That being said, the pro-choice groups are playing right into the pro-life’s group’s hands by demanding that CBS reject the ad. Would anyone have been talking about the ad today if not for the demand that it be turned down? No. Everyone would have been trying to decide when Brett Favre was going to announce his next retirement or un-retirement. Instead, this is now a story and it will continue to be a story and, as a result, the ad will get about 50 times more attention than it would have if the pro-choice groups had kept their mouths shut. Sometimes the best way to win an argument is just to be quiet. (Okay, you can make the case that’s a lesson I’ve never learned)

I feel sorry for CBS on this one. If the network turns down the ad it will catch hell from the right. If it runs the ad it will catch hell from the left.

I have always taken the position that I wish athletes would leave religion out of sports. I don’t like it when athletes claim that God somehow played a role in a victory and I would rather not see them putting biblical passages on their eye black. That said, I think they have an absolute right to do it until and unless someone passes a rule that says NOTHING can be written on your eye black. Of course a very strong case can be made that if you can’t write on your eye black why should players be allowed to display tattoos that have writing on them? Good question.

There’s always been a part of me that wishes athletes would be more politically active. The problem with that is simple: About 95 percent of them care about one issue: money. Their only question is, “which candidate is going to lower my taxes the most?”

When I was writing “Living on the Black,” (which has nothing to do with eye black) a couple of years ago both main subjects, Tom Glavine and Mike Mussina, had been very active baseball union members. In fact, Glavine had been one of THE union leaders during the 1994-1995 strike.

He and Stan Kasten, then the president of the Braves, spent hours screaming at one another about baseball politics even though the two of them are now friends. When I was working on the book, Kasten said to me one day, “Why don’t you ask Tommy how he can be so pro-union, so pro-workers rights and so Republican all at the same time?”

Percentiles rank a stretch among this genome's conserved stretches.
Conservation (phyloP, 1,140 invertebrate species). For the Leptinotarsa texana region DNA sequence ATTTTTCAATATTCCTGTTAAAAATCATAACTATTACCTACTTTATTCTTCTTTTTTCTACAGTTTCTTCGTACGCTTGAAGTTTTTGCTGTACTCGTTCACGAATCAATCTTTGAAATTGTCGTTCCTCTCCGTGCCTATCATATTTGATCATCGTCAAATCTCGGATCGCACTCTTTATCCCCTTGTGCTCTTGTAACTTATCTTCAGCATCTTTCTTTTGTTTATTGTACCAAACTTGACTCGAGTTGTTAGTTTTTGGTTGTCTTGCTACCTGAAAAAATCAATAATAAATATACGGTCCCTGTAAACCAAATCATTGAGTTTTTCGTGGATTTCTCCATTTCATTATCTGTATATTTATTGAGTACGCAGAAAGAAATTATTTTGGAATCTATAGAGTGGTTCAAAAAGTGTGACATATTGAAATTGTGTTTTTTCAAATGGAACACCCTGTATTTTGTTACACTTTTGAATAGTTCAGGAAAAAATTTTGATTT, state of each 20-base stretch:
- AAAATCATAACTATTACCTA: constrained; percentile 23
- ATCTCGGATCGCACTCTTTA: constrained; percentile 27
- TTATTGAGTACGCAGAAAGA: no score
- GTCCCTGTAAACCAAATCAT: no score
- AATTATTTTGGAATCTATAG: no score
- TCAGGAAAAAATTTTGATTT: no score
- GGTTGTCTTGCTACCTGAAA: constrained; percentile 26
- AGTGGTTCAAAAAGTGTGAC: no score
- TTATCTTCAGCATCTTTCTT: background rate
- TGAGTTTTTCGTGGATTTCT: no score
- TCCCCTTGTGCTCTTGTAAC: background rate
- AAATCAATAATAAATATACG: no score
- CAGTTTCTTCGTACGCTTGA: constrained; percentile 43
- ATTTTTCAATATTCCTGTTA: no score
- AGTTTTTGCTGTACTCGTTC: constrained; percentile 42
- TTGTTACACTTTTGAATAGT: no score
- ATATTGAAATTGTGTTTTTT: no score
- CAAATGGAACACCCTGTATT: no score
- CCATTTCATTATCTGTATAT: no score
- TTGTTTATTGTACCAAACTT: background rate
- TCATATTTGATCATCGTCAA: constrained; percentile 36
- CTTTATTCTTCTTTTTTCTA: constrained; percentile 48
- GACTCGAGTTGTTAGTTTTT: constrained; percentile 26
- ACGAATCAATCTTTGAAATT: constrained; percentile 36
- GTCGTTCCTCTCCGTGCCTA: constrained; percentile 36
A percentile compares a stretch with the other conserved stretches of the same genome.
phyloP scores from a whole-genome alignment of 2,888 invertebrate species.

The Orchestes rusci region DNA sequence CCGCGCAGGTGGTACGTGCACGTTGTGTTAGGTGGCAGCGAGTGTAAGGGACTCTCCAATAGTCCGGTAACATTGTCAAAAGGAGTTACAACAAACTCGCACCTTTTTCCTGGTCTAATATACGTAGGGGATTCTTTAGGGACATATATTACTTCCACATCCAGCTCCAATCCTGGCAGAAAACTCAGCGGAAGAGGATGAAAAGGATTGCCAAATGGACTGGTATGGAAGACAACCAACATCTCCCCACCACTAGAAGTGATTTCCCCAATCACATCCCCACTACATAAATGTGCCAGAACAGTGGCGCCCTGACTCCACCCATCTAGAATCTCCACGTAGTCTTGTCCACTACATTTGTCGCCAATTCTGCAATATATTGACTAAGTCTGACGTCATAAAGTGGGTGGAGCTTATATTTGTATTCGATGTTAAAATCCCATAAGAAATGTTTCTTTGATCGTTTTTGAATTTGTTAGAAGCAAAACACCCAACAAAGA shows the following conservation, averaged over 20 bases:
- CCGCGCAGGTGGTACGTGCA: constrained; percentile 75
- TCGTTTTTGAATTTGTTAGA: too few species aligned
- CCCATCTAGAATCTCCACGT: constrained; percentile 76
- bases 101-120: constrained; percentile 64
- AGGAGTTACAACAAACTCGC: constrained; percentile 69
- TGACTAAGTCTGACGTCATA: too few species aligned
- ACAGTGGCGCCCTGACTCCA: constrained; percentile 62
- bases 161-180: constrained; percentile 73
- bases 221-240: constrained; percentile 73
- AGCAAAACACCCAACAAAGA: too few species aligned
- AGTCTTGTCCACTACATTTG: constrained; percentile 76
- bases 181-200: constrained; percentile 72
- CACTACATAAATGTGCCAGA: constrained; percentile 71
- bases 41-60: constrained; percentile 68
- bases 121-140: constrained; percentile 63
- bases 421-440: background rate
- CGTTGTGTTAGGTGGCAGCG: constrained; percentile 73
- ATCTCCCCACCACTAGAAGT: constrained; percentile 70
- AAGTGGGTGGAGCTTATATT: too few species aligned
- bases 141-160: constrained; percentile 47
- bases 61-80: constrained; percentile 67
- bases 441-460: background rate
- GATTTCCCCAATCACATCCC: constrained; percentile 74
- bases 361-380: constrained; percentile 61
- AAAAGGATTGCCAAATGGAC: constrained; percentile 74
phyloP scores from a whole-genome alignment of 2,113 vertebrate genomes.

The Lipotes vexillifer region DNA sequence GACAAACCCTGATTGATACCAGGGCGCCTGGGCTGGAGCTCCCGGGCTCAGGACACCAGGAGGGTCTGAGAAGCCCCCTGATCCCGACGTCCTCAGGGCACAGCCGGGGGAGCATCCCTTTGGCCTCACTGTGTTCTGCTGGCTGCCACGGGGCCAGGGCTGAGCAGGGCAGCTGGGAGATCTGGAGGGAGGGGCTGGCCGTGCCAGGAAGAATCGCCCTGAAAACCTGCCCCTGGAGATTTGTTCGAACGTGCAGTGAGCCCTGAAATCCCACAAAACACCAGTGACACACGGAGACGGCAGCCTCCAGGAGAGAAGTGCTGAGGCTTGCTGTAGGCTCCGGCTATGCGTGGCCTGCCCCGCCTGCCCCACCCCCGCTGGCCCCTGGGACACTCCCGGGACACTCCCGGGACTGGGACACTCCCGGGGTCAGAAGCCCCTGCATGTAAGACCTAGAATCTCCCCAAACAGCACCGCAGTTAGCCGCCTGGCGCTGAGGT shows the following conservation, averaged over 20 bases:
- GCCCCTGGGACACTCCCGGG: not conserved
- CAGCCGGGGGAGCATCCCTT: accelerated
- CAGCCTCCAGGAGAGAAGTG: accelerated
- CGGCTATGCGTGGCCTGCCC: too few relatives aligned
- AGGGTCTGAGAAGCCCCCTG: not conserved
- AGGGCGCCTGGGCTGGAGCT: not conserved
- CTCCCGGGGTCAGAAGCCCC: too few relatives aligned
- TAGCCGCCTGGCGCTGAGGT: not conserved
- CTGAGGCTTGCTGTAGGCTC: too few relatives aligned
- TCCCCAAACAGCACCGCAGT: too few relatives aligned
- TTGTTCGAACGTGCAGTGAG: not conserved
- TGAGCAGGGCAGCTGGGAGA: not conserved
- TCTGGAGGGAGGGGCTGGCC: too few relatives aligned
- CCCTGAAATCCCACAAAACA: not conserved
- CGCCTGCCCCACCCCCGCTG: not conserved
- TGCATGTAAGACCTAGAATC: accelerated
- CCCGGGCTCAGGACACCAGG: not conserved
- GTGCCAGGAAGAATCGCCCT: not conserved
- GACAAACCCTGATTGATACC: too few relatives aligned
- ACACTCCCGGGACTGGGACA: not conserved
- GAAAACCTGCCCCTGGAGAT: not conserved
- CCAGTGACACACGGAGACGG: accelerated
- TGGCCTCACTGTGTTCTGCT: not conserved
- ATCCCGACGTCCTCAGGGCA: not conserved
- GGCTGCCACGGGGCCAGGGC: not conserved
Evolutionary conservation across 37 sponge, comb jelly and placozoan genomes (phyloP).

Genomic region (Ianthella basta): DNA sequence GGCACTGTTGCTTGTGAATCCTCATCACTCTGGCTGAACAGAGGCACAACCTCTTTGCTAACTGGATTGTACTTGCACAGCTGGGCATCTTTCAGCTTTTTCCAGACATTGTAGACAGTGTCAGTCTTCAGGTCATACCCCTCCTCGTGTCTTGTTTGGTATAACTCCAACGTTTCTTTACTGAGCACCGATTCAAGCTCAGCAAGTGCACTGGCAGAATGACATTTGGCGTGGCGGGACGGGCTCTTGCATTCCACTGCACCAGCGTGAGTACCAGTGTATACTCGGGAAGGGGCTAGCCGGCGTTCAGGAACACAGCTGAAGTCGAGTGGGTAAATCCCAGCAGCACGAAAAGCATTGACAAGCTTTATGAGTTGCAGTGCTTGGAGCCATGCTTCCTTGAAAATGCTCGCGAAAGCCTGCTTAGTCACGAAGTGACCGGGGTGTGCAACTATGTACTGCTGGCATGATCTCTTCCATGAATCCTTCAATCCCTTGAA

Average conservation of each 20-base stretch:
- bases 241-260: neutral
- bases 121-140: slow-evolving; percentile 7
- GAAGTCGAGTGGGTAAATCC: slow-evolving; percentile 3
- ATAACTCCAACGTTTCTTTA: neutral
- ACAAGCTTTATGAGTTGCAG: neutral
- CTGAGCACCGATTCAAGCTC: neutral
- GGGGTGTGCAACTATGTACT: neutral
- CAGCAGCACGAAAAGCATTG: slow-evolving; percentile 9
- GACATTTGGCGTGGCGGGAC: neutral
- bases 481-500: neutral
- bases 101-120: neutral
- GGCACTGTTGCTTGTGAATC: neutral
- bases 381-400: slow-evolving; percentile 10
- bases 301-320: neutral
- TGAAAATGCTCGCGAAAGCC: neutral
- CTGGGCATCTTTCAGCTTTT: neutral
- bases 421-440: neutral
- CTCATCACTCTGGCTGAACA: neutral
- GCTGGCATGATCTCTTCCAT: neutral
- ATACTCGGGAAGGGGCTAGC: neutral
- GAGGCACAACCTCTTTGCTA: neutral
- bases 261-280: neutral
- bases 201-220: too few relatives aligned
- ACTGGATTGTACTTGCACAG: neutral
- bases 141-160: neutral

I repeated the question to Glavine who smiled and said, “He makes a good point.”

Perhaps that’s true but the question didn’t change Glavine’s view of the world one bit. In fact, when he and his wife Chris adopted a baby last summer I got a note from Glavine: “The world’s newest Republican has arrived.”

Fortunately for me this was shortly after Arlen Specter had changed parties so I wrote back: “I guess that evens things up for Arlen Specter.”

And the debates—without resolution—roll on and on.

Note from FOTB Staff: We apologize for the downtime this morning....there was an issue with server bandwidth usage, something we obviously didn't pay close enough attention to (yes, we are taking the blame and not passing it off -- cough, cough). From what we understand, it is a good problem having to do with more readers coming to the site.  So, we'll pay more attention and thank you for continuing to visit John's blog!

Tuesday, January 26, 2010

Working on a documentary for ‘Caddy For Life’; Notes on the comments, including good McEnroe story

On Friday, I didn’t have time to write because I had to go to Philadelphia. This afternoon, I head to Florida for four days. The reason is Bruce Edwards.

It is difficult to believe that almost six years have passed since Bruce died of ALS—Lou Gehrig’s disease—after a remarkably brave fight that began only 15 months earlier when he was diagnosed at The Mayo Clinic in January of 2003.

Bruce, who caddied for Tom Watson for most of 30 years beginning in 1973, was literally the first person I ever talked to at a golf tournament. It was at The Memorial in 1981 when I had been sent there for the week to, “find some stories,” (to quote my boss George Solomon) to write the next week when The Kemper Open came to Washington.

The first afternoon I was there I spotted Bruce sitting on the putting green. Watson was the No. 1 player in the world at the time so I instantly recognized him, the guy with the easy smile who was always stride-for-stride with Watson walking down the fairways, Watson’s bag looped easily over his shoulder. I introduced myself and we sat and talked for more than two hours about his life, about other caddies and other players. A friendship that lasted until the day he died was born that afternoon.

If you’ve read, ‘Caddy For Life,’ you know that the story I just recounted is how the book begins, so forgive me if some of this seems familiar.